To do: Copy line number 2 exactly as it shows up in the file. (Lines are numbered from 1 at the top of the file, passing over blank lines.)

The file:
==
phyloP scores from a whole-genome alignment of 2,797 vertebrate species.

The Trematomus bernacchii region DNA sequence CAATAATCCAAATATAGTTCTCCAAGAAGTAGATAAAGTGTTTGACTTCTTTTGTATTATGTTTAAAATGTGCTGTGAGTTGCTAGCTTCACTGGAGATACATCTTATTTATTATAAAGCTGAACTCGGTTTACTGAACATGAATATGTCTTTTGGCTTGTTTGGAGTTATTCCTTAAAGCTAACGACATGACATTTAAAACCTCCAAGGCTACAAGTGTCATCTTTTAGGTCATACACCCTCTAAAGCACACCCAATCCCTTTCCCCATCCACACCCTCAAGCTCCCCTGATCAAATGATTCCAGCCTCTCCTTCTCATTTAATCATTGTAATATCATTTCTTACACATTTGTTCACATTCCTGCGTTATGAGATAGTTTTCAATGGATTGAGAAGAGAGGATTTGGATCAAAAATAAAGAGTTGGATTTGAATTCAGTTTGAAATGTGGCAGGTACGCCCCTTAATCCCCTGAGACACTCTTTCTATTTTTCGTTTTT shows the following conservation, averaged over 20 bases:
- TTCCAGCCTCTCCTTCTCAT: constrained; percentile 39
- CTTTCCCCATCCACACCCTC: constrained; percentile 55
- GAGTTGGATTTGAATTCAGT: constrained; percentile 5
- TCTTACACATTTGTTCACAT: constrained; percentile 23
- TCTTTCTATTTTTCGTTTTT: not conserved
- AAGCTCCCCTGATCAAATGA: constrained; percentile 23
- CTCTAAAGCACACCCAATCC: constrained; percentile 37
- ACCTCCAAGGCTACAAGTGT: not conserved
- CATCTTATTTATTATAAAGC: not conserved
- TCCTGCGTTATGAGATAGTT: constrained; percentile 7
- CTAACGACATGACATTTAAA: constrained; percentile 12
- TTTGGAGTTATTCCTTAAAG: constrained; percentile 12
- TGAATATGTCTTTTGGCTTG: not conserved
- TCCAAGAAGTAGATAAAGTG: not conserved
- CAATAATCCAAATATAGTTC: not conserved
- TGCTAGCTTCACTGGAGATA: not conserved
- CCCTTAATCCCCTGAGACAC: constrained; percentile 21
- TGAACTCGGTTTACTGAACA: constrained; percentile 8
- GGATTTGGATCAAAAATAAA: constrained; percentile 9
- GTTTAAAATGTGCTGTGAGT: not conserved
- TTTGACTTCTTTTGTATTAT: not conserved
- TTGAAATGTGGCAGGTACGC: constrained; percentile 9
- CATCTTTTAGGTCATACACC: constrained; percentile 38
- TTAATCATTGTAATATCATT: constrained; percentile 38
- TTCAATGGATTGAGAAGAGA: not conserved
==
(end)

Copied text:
The Trematomus bernacchii region DNA sequence CAATAATCCAAATATAGTTCTCCAAGAAGTAGATAAAGTGTTTGACTTCTTTTGTATTATGTTTAAAATGTGCTGTGAGTTGCTAGCTTCACTGGAGATACATCTTATTTATTATAAAGCTGAACTCGGTTTACTGAACATGAATATGTCTTTTGGCTTGTTTGGAGTTATTCCTTAAAGCTAACGACATGACATTTAAAACCTCCAAGGCTACAAGTGTCATCTTTTAGGTCATACACCCTCTAAAGCACACCCAATCCCTTTCCCCATCCACACCCTCAAGCTCCCCTGATCAAATGATTCCAGCCTCTCCTTCTCATTTAATCATTGTAATATCATTTCTTACACATTTGTTCACATTCCTGCGTTATGAGATAGTTTTCAATGGATTGAGAAGAGAGGATTTGGATCAAAAATAAAGAGTTGGATTTGAATTCAGTTTGAAATGTGGCAGGTACGCCCCTTAATCCCCTGAGACACTCTTTCTATTTTTCGTTTTT shows the following conservation, averaged over 20 bases: